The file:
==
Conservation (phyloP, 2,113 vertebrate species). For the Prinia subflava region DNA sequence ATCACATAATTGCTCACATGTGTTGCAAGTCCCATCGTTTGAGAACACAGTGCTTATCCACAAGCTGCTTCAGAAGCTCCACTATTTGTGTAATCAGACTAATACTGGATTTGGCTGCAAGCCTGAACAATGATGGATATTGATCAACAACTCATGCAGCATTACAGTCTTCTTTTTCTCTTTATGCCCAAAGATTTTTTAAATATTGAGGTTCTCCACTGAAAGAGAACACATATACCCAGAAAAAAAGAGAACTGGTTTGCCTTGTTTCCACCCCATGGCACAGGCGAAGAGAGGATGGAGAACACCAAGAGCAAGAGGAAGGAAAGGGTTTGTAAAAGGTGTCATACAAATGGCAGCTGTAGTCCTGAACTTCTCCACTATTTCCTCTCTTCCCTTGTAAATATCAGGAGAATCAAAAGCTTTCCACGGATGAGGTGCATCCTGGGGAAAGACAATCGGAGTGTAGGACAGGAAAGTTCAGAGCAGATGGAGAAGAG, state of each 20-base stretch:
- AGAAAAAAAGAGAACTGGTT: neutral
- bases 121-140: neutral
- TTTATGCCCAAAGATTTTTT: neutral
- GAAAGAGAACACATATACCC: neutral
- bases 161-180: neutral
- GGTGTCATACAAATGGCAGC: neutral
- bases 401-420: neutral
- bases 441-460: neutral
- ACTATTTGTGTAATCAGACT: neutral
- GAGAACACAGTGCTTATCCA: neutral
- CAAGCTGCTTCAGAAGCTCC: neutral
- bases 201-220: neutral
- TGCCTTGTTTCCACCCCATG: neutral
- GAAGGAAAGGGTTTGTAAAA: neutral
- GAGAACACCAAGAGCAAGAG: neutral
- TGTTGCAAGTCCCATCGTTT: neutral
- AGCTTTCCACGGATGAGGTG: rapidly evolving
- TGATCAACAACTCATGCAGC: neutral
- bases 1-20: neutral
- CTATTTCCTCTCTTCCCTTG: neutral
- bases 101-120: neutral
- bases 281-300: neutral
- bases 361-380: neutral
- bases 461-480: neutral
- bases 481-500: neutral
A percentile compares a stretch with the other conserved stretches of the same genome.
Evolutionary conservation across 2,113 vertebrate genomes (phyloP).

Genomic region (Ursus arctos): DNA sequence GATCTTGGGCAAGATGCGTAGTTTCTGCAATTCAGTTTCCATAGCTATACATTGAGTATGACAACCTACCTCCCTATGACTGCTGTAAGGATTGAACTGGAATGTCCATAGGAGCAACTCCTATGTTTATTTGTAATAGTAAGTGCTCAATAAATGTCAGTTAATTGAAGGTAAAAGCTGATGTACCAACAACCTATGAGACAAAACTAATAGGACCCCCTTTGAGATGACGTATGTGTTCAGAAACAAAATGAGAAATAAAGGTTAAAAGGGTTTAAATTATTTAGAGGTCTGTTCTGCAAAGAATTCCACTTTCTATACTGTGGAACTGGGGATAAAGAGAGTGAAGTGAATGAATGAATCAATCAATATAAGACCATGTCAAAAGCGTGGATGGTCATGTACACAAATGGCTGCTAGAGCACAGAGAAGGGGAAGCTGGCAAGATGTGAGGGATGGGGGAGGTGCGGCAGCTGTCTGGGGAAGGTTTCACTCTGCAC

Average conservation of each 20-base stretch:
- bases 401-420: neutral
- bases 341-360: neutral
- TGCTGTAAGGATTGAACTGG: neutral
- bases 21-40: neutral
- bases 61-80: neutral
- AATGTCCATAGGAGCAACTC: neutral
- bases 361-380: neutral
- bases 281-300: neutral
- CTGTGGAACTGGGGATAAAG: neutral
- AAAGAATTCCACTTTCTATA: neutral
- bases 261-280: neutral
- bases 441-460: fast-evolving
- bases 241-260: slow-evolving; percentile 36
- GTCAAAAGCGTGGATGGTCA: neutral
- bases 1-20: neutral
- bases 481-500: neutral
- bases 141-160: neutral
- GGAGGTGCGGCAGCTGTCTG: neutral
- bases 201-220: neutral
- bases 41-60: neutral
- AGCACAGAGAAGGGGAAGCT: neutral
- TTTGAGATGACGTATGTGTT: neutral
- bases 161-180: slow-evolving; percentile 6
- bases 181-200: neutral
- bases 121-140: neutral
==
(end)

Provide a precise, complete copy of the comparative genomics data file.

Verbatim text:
Conservation (phyloP, 2,113 vertebrate species). For the Prinia subflava region DNA sequence ATCACATAATTGCTCACATGTGTTGCAAGTCCCATCGTTTGAGAACACAGTGCTTATCCACAAGCTGCTTCAGAAGCTCCACTATTTGTGTAATCAGACTAATACTGGATTTGGCTGCAAGCCTGAACAATGATGGATATTGATCAACAACTCATGCAGCATTACAGTCTTCTTTTTCTCTTTATGCCCAAAGATTTTTTAAATATTGAGGTTCTCCACTGAAAGAGAACACATATACCCAGAAAAAAAGAGAACTGGTTTGCCTTGTTTCCACCCCATGGCACAGGCGAAGAGAGGATGGAGAACACCAAGAGCAAGAGGAAGGAAAGGGTTTGTAAAAGGTGTCATACAAATGGCAGCTGTAGTCCTGAACTTCTCCACTATTTCCTCTCTTCCCTTGTAAATATCAGGAGAATCAAAAGCTTTCCACGGATGAGGTGCATCCTGGGGAAAGACAATCGGAGTGTAGGACAGGAAAGTTCAGAGCAGATGGAGAAGAG, state of each 20-base stretch:
- AGAAAAAAAGAGAACTGGTT: neutral
- bases 121-140: neutral
- TTTATGCCCAAAGATTTTTT: neutral
- GAAAGAGAACACATATACCC: neutral
- bases 161-180: neutral
- GGTGTCATACAAATGGCAGC: neutral
- bases 401-420: neutral
- bases 441-460: neutral
- ACTATTTGTGTAATCAGACT: neutral
- GAGAACACAGTGCTTATCCA: neutral
- CAAGCTGCTTCAGAAGCTCC: neutral
- bases 201-220: neutral
- TGCCTTGTTTCCACCCCATG: neutral
- GAAGGAAAGGGTTTGTAAAA: neutral
- GAGAACACCAAGAGCAAGAG: neutral
- TGTTGCAAGTCCCATCGTTT: neutral
- AGCTTTCCACGGATGAGGTG: rapidly evolving
- TGATCAACAACTCATGCAGC: neutral
- bases 1-20: neutral
- CTATTTCCTCTCTTCCCTTG: neutral
- bases 101-120: neutral
- bases 281-300: neutral
- bases 361-380: neutral
- bases 461-480: neutral
- bases 481-500: neutral
A percentile compares a stretch with the other conserved stretches of the same genome.
Evolutionary conservation across 2,113 vertebrate genomes (phyloP).

Genomic region (Ursus arctos): DNA sequence GATCTTGGGCAAGATGCGTAGTTTCTGCAATTCAGTTTCCATAGCTATACATTGAGTATGACAACCTACCTCCCTATGACTGCTGTAAGGATTGAACTGGAATGTCCATAGGAGCAACTCCTATGTTTATTTGTAATAGTAAGTGCTCAATAAATGTCAGTTAATTGAAGGTAAAAGCTGATGTACCAACAACCTATGAGACAAAACTAATAGGACCCCCTTTGAGATGACGTATGTGTTCAGAAACAAAATGAGAAATAAAGGTTAAAAGGGTTTAAATTATTTAGAGGTCTGTTCTGCAAAGAATTCCACTTTCTATACTGTGGAACTGGGGATAAAGAGAGTGAAGTGAATGAATGAATCAATCAATATAAGACCATGTCAAAAGCGTGGATGGTCATGTACACAAATGGCTGCTAGAGCACAGAGAAGGGGAAGCTGGCAAGATGTGAGGGATGGGGGAGGTGCGGCAGCTGTCTGGGGAAGGTTTCACTCTGCAC

Average conservation of each 20-base stretch:
- bases 401-420: neutral
- bases 341-360: neutral
- TGCTGTAAGGATTGAACTGG: neutral
- bases 21-40: neutral
- bases 61-80: neutral
- AATGTCCATAGGAGCAACTC: neutral
- bases 361-380: neutral
- bases 281-300: neutral
- CTGTGGAACTGGGGATAAAG: neutral
- AAAGAATTCCACTTTCTATA: neutral
- bases 261-280: neutral
- bases 441-460: fast-evolving
- bases 241-260: slow-evolving; percentile 36
- GTCAAAAGCGTGGATGGTCA: neutral
- bases 1-20: neutral
- bases 481-500: neutral
- bases 141-160: neutral
- GGAGGTGCGGCAGCTGTCTG: neutral
- bases 201-220: neutral
- bases 41-60: neutral
- AGCACAGAGAAGGGGAAGCT: neutral
- TTTGAGATGACGTATGTGTT: neutral
- bases 161-180: slow-evolving; percentile 6
- bases 181-200: neutral
- bases 121-140: neutral